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What's real, what's not?

Augmented reality is changing how we see the world


A Columbia grad student 'grabs' a virtual pot.
Columbia grad student Sinem Guven 'tours' campus via goggles at a Computer Science Dept. lab.

It's not necessary to have one brewski too many to glimpse menus floating in front of restaurants a block away, direction signs where there aren't any, or buildings that are long gone. All you need is augmented reality.

For years now, researchers have been working to overlay computer-generated images onto the real world to inform, assist, reconstruct. You may not realize it, but you're already familiar with a form of augmented reality: the yellow first-down line on football telecasts and those ads behind home plate seen by TV viewers but not by fans at the baseball stadium.

The creators of these effects often refer to them as "virtual" enhancements, in keeping with the terminology for virtual reality--a technology first developed in the 1980s. Virtual reality aimed to substitute computer-generated visuals for the real world; augmented reality (as its name implies) merely adds graphics to existing surroundings.

While computer scientists are busy perfecting augmented reality in labs as far afield as North Carolina and Washington state, it's only fitting that our own hallucinatory hamlet is an important center for this new way of seeing.

The Sporting Views

During football season, the CBS Broadcast Center on W. 57th St. has a room entirely devoted to equipment for adding the first-down line to as many as seven regional games being aired simultaneously. At other times, this hardware is dispersed elsewhere to overlay baseball broadcasts with backstop ads or golf coverage with computer-created paths of shots.

PVI Virtual Media Services in Lawrenceville, N.J., provides augmented reality technology to CBS. PVI competitor Sportvision, pioneer of the "1st-and-10" line and other enhancements, adds these to broadcasts for ABC, Fox, and ESPN.

In augmented reality, point of view is all-important. PVI uses sensor-independent vision processing, essentially computer recognition of what's on the football field. In the control room, a technician loads an unenhanced video tape of a recent game and cues a 6-foot-high rack of computer hardware named LVIS (for Live Video Insertion System).

"It's looking for the yard lines and working out which lines it's looking at," explains Lionel White, PVI vice president for operations. LVIS does this not by reading the numbers on the field, but mathematically, according to the lines' perspective. The technician keys in the number of yards from where the ball is placed to a first down and the familiar yellow stripe appears on screen as if it were painted across the width of the field.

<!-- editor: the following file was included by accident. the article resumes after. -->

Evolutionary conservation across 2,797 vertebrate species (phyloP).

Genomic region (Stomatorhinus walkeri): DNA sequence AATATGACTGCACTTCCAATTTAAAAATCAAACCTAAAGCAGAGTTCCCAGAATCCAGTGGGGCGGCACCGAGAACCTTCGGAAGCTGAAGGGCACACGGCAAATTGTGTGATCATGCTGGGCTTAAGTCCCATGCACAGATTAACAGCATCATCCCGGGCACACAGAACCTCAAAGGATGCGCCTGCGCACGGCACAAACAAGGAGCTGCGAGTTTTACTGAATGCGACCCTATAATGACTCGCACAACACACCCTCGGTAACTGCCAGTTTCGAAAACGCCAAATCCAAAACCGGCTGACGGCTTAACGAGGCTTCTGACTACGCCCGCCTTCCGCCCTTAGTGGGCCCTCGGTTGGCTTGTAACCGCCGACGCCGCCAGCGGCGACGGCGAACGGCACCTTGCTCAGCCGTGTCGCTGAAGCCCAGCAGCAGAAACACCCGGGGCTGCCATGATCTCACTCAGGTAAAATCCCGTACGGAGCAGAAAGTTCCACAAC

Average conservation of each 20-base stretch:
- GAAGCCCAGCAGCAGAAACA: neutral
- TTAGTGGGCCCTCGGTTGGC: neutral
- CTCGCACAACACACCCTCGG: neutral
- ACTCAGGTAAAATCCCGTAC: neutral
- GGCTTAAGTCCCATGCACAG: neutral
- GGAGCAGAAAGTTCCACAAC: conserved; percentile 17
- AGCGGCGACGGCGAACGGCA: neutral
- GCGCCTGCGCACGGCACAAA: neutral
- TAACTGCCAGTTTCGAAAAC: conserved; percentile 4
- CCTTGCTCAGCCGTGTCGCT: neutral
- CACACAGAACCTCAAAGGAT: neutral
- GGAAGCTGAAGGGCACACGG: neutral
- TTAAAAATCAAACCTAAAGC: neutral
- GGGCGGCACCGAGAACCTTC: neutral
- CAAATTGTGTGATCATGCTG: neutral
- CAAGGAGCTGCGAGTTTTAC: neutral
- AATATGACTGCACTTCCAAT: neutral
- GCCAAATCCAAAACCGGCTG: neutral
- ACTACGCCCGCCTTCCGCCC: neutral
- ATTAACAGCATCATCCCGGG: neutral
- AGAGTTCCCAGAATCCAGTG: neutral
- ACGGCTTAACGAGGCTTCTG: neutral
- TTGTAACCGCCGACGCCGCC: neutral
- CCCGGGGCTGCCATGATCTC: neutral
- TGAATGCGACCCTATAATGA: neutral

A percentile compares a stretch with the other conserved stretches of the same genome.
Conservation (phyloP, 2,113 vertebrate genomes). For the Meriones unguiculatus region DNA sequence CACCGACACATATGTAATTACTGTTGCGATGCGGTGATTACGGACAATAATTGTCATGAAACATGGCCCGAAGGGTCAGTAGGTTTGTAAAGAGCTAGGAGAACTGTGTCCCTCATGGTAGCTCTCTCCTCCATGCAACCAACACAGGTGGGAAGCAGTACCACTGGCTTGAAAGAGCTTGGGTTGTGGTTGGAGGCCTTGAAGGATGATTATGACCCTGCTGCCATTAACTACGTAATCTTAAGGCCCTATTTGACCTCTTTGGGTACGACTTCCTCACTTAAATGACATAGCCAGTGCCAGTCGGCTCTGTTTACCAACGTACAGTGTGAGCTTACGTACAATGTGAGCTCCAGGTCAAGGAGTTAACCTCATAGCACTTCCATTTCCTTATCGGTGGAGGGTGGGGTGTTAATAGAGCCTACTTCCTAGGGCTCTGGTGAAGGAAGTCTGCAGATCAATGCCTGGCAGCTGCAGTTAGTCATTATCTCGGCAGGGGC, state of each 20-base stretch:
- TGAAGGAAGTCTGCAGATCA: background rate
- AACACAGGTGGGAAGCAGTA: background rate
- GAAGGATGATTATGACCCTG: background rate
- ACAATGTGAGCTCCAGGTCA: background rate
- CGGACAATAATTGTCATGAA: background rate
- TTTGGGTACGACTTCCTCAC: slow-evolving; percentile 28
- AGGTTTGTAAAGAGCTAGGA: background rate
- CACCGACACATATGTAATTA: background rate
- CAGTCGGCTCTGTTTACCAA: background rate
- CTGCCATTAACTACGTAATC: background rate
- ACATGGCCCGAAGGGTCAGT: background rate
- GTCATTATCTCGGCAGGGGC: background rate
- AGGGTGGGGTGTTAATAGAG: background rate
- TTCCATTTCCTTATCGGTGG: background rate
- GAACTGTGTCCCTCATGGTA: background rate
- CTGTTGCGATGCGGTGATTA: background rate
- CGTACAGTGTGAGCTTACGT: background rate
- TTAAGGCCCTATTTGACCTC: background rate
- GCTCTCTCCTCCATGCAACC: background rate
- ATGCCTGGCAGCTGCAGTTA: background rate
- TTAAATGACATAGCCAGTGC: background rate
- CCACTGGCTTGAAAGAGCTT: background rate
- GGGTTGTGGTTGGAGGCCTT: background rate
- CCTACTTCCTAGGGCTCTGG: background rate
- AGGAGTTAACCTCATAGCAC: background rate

High-Tech Ghosts

What if, instead of needing bulky hardware and TV monitors for millions of viewers, augmented reality could be implemented on portable computers and lightweight goggles for personal use?

That's what Prof. Steven Feiner of Columbia University has been working on for more than a decade. He and his students have developed an evolving platform for testing applications called Mobile Augmented Reality Systems (MARS) - with fund-ing from the Office of Naval Research.

The public will have a rare opportunity to experience MARS technology on May 27-28, during Fleet Week, onboard the Afloat Lab ship at Pier 86 by the USS Intrepid on the Hudson River. In a simple demonstration, visitors donning display goggles will be able to look around the cabin and see the computer-generated equivalent of Post-It Notes floating beside features of interest. Imagine repair procedures overlayed on complicated machinery or markers of hazards below the water or over the horizon, and the reasons for the Navy's sponsorship become clear.

Feiner and his team have also created intriguing civilian applications. A computer-aided tour of the Columbia University campus presents informational signs and on-the-spot video documentaries through the goggles, opening the way for augmented reality for tourism. A restaurant guide offering menus and reviews hovering by restaurants on Broadway is the precursor of a futuristic Zagat's. And a recently completed visualization of a dig in Sicily allows archaeology students to interact realistically with images of artifacts as they were discovered thousands of miles away.

Establishing a user's point of view currently requires cum­bersome equip­ment, arrays of sensors indoors or a GPS and motion-sensing system outdoors, plus goggles. But Feiner envisions a time when an ordinary-looking pair of glasseswith a built-in display, and a compact system that recognizes faces,could make augmented reality a social necessity.

"It could show you the name of a person you run into, remind you of personal information, and conversations you've had."

Next on Feiner's agenda is computer modeling of a nearby landmark building as it appears today and as it did at different stages of construction and in plans that were never executed.

"In augmented reality," he says, "you could turn back the clock to see visual reconstructions of how things looked at that location at various times."

For instance, the same technology could be used someday to recreate an onsite depiction of the World Trade Center in all its soaring, tragic majesty.

Originally published on May 16, 2004

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